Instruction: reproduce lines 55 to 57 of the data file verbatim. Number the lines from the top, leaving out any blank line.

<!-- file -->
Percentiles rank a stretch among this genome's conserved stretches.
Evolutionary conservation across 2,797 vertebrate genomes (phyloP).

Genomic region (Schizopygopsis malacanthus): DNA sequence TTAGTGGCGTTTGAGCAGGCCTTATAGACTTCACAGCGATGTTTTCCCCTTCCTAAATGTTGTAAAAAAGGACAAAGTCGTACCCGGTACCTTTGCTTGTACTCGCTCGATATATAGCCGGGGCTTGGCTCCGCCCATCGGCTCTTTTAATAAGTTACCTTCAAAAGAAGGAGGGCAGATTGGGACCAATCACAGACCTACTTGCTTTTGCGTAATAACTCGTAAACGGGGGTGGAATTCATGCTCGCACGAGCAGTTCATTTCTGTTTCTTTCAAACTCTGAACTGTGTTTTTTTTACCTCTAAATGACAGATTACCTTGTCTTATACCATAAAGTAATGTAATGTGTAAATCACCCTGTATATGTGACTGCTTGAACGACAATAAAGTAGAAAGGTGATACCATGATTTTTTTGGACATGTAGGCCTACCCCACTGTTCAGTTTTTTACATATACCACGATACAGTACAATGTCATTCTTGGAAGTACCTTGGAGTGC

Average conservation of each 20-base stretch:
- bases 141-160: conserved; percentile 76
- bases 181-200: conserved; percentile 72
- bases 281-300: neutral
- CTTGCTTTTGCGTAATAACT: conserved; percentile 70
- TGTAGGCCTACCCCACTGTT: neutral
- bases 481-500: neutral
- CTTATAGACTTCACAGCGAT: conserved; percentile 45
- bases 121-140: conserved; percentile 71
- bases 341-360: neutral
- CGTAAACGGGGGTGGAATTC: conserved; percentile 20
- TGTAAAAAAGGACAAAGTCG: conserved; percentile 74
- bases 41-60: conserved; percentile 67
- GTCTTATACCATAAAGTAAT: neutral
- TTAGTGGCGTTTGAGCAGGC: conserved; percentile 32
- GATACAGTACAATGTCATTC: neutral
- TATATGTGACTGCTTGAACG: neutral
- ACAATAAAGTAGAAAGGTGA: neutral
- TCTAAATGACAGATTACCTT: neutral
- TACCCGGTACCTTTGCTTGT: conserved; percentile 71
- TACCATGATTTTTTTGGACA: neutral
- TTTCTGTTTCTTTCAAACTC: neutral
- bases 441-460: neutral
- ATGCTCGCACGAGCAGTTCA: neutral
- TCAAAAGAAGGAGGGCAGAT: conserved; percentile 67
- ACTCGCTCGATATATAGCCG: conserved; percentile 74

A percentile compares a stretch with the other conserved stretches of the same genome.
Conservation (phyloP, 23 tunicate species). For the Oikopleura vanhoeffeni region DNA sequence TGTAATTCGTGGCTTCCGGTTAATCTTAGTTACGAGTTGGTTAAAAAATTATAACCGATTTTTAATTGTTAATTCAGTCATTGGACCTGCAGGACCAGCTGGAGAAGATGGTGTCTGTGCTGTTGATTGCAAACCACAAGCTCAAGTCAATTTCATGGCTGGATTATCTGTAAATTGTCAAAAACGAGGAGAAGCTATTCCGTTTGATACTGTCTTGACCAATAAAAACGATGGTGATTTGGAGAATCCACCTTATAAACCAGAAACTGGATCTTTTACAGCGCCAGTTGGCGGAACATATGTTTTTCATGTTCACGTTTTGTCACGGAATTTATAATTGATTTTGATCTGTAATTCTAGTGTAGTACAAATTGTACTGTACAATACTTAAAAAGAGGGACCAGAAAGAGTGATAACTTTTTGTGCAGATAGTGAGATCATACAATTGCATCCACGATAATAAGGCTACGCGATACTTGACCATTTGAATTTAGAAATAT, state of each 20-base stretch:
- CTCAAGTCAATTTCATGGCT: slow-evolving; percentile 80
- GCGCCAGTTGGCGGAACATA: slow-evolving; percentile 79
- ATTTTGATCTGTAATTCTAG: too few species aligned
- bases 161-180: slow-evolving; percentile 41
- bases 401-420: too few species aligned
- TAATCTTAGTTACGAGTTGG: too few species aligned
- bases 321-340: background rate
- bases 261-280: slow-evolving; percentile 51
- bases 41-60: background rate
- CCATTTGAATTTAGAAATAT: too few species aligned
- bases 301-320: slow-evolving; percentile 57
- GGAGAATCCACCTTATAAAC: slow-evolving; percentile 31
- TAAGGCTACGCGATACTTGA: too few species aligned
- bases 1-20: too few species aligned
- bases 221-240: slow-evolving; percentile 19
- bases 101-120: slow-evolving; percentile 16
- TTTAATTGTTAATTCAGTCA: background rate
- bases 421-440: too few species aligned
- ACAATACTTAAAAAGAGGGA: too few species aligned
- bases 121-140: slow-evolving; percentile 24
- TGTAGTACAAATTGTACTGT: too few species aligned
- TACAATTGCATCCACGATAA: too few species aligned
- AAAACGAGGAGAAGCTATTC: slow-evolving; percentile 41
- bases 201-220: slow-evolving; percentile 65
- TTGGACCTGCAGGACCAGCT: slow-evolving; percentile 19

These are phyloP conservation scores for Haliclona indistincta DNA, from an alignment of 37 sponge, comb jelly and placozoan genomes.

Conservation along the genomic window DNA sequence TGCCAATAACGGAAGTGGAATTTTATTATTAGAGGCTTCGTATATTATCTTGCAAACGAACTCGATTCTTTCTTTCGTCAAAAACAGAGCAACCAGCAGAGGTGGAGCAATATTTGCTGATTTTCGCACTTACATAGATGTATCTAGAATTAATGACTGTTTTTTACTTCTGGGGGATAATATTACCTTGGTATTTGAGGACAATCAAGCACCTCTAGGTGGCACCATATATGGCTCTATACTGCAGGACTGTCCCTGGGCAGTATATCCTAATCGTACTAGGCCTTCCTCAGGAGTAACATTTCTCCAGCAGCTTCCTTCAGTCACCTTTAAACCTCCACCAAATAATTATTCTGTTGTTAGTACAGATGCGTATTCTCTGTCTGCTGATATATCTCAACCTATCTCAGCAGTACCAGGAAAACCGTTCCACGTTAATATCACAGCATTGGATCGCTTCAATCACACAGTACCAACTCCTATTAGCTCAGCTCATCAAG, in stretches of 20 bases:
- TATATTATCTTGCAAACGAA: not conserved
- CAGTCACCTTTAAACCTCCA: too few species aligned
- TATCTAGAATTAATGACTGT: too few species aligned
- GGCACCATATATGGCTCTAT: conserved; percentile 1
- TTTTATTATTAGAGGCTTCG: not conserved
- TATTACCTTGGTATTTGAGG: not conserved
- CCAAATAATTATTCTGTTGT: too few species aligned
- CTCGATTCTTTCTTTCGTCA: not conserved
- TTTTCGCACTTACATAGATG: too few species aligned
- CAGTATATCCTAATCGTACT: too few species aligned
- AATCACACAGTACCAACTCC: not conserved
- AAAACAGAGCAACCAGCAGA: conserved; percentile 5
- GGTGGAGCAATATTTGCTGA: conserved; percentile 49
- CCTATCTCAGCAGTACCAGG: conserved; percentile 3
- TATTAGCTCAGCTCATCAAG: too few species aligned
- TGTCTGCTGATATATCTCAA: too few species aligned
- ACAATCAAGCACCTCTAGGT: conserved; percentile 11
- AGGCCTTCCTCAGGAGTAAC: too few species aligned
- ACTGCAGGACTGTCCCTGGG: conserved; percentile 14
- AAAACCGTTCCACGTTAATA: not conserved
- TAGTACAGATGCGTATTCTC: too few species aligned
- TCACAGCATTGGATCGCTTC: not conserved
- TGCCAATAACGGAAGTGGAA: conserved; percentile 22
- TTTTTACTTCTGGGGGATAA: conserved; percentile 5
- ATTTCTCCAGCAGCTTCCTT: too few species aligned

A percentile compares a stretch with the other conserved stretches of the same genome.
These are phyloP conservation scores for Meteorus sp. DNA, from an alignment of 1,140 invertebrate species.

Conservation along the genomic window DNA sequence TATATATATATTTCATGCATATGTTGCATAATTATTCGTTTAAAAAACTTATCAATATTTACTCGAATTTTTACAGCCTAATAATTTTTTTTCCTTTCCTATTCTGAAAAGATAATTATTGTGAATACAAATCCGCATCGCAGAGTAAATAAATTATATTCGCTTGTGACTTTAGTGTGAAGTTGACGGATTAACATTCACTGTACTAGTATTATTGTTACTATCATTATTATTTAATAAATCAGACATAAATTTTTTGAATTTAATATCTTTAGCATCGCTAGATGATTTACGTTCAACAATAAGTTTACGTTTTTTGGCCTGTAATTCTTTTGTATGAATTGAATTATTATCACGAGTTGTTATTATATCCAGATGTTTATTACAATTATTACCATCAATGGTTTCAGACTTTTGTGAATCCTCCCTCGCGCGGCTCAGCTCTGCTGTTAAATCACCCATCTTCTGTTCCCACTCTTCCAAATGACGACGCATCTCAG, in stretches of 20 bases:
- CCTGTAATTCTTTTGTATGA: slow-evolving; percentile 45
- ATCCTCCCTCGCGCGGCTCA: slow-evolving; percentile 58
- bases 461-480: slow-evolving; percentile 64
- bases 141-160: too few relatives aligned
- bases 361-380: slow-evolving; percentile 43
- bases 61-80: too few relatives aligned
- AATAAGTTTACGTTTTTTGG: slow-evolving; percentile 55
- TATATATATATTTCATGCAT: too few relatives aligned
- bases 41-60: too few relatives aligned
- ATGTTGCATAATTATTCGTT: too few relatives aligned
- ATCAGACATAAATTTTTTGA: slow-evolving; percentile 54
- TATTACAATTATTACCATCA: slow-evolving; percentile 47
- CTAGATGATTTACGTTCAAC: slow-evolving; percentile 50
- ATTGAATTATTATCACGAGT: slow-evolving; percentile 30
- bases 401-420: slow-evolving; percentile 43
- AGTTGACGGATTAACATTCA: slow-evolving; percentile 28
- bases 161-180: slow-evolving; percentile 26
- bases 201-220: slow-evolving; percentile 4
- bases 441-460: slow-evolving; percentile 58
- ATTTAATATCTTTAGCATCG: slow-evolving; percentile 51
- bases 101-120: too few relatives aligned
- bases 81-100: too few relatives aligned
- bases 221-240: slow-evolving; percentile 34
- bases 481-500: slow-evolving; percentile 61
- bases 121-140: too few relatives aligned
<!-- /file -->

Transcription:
- bases 201-220: slow-evolving; percentile 65
- TTGGACCTGCAGGACCAGCT: slow-evolving; percentile 19

These are phyloP conservation scores for Haliclona indistincta DNA, from an alignment of 37 sponge, comb jelly and placozoan genomes.